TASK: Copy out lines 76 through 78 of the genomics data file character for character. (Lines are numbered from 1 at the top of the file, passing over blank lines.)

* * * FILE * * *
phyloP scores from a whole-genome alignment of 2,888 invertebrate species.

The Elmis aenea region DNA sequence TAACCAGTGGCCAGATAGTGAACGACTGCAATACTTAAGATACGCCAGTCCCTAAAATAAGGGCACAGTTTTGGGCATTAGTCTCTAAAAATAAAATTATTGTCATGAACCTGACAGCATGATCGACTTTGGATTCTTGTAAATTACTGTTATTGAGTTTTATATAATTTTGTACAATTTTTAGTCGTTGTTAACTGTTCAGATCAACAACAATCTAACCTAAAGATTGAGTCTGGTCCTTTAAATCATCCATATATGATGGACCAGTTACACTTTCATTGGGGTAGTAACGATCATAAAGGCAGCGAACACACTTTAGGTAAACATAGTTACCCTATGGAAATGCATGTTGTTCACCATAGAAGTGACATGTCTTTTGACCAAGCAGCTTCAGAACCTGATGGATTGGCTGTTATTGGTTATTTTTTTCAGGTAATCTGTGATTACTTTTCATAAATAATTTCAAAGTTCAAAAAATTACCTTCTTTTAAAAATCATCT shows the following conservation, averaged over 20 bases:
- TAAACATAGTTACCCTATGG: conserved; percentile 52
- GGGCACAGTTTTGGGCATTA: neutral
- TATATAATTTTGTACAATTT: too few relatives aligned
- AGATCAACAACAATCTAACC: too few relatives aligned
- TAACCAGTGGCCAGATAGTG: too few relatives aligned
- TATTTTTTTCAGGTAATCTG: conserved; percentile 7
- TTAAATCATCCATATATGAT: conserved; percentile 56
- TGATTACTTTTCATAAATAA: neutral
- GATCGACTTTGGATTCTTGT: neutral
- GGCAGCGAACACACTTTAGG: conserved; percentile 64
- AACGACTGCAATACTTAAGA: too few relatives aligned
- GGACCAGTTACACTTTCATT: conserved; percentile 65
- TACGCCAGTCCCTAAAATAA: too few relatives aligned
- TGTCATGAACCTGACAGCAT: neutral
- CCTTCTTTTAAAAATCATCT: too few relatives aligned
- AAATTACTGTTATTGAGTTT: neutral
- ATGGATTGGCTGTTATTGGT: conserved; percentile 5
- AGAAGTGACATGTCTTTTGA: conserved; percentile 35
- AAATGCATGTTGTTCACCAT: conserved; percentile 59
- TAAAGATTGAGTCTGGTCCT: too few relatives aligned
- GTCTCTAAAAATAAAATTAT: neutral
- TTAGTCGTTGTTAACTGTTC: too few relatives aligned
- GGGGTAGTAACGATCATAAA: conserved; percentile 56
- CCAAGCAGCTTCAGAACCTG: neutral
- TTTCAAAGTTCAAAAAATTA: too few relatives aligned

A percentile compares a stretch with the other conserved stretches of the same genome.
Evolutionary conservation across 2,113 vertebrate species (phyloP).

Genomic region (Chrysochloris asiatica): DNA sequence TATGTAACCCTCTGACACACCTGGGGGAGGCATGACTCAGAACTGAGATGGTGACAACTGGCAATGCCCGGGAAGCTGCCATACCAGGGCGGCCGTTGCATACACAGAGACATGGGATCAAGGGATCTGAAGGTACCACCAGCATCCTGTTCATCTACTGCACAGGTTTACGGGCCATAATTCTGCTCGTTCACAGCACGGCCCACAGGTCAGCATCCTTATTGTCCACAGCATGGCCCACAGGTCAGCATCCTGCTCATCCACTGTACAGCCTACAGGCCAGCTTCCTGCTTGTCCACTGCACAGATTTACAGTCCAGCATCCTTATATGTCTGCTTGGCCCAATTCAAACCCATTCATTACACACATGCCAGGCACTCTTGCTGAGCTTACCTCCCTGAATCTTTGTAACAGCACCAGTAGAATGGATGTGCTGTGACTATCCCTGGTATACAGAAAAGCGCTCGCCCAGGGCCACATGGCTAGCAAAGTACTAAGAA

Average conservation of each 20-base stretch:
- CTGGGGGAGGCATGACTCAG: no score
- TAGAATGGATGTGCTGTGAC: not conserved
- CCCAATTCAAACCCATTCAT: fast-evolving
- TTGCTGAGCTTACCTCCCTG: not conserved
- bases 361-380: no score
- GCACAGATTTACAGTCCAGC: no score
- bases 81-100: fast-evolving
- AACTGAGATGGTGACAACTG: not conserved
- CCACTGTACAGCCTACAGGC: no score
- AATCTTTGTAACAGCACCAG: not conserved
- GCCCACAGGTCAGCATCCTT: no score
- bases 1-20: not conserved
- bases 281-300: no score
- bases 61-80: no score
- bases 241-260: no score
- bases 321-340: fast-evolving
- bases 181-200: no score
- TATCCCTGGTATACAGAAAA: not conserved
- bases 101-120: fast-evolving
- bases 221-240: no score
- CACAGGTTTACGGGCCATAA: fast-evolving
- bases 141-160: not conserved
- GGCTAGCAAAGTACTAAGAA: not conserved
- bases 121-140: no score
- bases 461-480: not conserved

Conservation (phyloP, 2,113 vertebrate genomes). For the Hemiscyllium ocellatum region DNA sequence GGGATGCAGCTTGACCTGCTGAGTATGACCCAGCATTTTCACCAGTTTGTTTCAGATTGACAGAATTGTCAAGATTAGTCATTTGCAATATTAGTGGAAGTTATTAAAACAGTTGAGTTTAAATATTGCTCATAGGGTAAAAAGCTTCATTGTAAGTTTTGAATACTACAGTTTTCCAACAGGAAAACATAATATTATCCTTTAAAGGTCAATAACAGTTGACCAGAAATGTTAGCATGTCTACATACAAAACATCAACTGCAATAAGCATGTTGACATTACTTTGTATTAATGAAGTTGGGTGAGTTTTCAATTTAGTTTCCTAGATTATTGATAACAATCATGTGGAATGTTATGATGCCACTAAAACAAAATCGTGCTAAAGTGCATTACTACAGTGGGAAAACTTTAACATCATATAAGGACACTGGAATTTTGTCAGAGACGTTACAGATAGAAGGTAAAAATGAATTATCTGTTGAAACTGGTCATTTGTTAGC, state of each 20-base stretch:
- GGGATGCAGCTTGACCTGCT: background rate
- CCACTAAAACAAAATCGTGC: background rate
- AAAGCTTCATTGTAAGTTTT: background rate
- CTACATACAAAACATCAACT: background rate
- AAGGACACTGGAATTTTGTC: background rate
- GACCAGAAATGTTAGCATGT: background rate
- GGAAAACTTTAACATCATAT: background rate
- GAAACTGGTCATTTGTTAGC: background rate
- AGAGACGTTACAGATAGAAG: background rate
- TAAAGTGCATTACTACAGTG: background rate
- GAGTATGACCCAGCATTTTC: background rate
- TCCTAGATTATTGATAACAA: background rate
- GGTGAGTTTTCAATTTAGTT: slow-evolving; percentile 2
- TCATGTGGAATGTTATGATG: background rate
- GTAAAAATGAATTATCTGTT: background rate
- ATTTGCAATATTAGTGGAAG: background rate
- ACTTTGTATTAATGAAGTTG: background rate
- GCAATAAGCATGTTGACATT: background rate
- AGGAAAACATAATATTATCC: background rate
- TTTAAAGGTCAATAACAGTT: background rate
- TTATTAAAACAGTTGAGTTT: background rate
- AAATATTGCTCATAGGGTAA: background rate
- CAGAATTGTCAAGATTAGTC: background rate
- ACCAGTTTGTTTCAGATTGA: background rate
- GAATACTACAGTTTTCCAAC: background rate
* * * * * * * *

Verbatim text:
- AGGAAAACATAATATTATCC: background rate
- TTTAAAGGTCAATAACAGTT: background rate
- TTATTAAAACAGTTGAGTTT: background rate